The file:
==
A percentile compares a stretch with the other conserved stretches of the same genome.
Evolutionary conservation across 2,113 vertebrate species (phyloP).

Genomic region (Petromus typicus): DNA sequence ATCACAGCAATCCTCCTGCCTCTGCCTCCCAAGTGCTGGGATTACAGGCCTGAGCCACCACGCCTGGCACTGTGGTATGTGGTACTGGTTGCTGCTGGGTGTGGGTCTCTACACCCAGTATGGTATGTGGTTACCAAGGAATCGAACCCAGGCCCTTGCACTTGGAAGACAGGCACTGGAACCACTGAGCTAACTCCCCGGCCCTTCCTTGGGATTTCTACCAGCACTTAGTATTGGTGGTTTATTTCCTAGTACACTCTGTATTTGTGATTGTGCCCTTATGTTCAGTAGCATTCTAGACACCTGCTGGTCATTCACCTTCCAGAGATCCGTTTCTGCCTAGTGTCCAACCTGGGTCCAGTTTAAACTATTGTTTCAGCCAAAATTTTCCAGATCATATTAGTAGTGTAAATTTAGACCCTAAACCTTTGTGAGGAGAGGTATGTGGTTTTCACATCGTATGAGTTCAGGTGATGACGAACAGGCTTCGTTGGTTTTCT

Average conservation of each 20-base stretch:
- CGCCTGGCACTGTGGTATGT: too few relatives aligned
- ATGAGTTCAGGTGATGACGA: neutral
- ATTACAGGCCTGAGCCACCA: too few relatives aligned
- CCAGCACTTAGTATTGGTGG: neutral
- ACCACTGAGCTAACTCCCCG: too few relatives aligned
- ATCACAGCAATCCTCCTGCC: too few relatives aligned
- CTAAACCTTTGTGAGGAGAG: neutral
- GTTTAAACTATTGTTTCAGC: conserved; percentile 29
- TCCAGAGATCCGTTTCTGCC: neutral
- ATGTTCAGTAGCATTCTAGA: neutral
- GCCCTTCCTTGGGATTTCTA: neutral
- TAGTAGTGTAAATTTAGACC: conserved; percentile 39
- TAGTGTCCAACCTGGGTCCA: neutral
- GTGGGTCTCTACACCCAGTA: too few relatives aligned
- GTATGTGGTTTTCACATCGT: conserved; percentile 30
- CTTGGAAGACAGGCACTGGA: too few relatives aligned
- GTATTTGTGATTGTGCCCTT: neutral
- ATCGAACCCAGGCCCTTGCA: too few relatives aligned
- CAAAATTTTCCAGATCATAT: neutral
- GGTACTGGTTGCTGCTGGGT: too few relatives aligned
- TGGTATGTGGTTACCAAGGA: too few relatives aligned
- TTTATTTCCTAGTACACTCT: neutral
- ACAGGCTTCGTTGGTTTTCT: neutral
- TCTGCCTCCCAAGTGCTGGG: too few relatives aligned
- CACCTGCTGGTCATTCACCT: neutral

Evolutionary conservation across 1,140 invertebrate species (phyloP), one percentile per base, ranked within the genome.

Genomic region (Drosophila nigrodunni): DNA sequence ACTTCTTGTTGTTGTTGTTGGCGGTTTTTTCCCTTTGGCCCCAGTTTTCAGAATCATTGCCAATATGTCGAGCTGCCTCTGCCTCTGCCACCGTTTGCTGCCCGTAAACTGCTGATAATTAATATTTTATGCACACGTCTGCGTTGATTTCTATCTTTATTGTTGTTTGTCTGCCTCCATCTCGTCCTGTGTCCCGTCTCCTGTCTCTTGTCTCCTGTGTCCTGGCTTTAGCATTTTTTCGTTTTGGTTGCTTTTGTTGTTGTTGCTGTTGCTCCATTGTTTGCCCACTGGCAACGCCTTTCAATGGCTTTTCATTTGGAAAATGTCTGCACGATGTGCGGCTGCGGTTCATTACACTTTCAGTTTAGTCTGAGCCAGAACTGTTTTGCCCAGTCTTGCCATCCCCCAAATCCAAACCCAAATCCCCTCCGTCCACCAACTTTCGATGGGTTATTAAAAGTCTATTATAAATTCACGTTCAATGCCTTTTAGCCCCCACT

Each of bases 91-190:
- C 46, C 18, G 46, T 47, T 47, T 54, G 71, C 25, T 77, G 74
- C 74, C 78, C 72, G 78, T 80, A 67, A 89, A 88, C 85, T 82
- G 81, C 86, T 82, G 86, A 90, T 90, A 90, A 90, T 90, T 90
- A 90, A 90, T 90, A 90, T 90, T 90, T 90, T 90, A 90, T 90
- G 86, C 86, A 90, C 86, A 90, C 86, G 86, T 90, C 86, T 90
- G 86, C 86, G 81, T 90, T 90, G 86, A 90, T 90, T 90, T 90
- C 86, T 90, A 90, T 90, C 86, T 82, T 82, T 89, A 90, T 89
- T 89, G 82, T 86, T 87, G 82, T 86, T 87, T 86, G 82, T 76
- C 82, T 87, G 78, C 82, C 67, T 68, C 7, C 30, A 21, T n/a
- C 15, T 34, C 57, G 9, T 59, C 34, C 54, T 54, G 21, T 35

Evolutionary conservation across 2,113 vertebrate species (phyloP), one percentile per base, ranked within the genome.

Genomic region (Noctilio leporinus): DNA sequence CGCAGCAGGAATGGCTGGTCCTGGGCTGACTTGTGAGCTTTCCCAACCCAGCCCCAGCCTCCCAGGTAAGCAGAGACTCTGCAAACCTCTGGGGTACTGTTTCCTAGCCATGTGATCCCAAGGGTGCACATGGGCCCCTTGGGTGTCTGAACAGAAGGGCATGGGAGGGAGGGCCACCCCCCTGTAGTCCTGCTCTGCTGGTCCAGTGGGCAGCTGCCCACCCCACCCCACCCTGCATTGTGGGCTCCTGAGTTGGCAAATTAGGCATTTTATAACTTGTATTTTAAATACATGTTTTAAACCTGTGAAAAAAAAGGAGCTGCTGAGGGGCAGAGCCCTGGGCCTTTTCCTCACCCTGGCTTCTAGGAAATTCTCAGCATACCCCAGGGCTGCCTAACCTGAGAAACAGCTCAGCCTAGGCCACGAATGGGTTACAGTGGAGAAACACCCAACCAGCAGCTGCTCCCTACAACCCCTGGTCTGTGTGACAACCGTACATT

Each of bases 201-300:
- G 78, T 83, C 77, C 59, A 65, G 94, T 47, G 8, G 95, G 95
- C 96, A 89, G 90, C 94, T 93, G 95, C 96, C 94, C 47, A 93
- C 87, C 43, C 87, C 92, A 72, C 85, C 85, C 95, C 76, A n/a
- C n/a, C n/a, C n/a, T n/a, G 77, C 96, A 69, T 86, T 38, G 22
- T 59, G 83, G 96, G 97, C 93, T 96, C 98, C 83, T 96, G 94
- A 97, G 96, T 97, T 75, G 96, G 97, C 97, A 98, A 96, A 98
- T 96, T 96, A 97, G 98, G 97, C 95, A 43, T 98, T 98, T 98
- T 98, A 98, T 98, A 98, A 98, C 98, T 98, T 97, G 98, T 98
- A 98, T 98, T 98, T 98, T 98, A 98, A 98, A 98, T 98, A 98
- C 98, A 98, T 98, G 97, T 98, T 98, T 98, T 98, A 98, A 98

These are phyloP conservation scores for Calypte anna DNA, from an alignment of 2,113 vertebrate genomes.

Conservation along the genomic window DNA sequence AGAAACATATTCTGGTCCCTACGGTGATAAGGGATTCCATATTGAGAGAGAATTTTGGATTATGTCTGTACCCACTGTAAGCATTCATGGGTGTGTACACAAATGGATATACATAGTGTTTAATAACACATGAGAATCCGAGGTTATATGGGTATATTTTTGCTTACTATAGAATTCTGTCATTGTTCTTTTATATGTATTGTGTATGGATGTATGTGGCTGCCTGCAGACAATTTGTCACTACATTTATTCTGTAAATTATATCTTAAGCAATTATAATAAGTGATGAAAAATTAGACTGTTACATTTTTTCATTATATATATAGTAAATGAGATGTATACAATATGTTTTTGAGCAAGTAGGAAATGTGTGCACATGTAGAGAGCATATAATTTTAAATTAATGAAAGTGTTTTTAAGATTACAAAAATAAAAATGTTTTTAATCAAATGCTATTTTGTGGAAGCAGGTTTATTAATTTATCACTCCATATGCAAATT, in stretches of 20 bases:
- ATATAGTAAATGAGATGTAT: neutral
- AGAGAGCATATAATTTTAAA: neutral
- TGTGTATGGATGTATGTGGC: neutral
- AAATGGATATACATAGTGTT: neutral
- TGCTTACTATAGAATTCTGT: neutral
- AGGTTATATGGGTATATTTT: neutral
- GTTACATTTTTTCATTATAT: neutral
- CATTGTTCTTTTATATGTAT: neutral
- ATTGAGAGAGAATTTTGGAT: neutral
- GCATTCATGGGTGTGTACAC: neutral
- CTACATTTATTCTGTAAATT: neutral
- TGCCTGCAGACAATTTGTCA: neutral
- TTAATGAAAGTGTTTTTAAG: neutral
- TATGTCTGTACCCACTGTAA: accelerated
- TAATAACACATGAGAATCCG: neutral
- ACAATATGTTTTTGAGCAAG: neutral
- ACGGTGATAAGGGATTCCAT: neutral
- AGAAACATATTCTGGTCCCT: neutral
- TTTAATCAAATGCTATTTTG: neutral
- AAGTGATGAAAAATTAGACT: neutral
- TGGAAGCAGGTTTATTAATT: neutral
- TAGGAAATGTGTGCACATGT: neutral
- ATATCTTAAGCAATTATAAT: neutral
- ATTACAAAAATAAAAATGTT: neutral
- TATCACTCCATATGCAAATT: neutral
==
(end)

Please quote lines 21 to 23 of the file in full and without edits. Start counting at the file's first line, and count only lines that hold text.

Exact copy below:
- GTATTTGTGATTGTGCCCTT: neutral
- ATCGAACCCAGGCCCTTGCA: too few relatives aligned
- CAAAATTTTCCAGATCATAT: neutral